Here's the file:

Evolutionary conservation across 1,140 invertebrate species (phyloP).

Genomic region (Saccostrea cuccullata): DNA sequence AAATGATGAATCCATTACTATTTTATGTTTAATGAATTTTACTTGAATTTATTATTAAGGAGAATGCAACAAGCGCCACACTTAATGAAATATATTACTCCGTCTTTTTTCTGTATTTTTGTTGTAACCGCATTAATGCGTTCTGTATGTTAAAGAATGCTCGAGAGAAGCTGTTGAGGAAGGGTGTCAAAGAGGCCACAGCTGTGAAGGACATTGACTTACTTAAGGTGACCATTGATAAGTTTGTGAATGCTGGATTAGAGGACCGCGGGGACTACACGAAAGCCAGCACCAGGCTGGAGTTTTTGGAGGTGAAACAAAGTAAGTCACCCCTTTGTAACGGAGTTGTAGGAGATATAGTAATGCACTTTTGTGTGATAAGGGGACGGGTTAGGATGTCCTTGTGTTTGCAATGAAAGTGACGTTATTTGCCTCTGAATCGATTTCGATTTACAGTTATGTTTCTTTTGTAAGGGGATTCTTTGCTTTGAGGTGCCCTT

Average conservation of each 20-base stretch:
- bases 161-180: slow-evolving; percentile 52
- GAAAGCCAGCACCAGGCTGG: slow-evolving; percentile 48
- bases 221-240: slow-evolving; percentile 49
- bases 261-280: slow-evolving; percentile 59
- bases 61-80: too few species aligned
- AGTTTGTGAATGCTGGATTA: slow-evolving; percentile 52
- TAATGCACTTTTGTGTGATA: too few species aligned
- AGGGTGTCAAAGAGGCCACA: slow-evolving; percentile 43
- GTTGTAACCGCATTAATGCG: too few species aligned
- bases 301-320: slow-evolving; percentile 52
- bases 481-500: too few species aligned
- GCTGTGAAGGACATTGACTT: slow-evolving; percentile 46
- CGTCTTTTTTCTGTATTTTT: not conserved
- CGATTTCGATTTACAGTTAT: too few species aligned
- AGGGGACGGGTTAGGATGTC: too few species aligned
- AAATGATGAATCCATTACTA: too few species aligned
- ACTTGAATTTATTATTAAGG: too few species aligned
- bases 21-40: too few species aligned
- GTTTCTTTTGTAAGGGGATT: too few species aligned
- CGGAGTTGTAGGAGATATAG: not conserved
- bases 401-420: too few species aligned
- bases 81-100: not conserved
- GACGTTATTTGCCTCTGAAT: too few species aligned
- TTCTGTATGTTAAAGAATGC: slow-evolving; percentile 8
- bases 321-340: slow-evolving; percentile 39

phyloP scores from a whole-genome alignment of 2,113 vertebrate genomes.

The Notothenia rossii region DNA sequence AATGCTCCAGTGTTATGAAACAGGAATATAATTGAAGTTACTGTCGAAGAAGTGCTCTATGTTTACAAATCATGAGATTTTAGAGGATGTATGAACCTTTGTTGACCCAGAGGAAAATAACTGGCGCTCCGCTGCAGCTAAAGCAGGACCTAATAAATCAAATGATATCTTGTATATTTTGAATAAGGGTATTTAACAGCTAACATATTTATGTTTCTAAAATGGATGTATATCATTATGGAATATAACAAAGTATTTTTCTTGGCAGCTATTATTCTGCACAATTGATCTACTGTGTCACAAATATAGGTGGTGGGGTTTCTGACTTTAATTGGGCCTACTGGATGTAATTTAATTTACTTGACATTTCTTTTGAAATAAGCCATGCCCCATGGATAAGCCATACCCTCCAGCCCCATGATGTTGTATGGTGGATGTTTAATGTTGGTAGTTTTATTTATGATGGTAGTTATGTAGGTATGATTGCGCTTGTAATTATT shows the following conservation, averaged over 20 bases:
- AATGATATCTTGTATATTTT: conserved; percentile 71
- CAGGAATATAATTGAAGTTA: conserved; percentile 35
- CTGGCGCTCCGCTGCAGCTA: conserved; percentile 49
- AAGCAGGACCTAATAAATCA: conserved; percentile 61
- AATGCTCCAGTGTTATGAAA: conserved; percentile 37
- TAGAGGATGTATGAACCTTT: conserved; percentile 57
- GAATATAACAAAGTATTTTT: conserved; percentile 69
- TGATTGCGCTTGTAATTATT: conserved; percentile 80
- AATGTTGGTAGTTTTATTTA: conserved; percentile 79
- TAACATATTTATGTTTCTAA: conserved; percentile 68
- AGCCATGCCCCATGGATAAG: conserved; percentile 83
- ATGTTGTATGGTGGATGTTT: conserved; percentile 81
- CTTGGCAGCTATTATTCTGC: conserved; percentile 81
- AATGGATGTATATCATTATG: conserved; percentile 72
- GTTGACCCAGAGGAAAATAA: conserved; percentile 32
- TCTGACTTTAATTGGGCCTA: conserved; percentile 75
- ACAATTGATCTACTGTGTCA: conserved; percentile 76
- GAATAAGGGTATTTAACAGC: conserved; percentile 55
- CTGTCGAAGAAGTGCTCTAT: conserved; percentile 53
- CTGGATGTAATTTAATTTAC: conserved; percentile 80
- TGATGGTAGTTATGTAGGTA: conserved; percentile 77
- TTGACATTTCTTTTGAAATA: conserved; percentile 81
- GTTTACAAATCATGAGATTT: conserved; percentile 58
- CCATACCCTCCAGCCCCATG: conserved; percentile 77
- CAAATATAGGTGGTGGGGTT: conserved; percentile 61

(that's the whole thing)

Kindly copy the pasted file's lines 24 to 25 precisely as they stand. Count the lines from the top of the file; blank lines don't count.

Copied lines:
- bases 401-420: too few species aligned
- bases 81-100: not conserved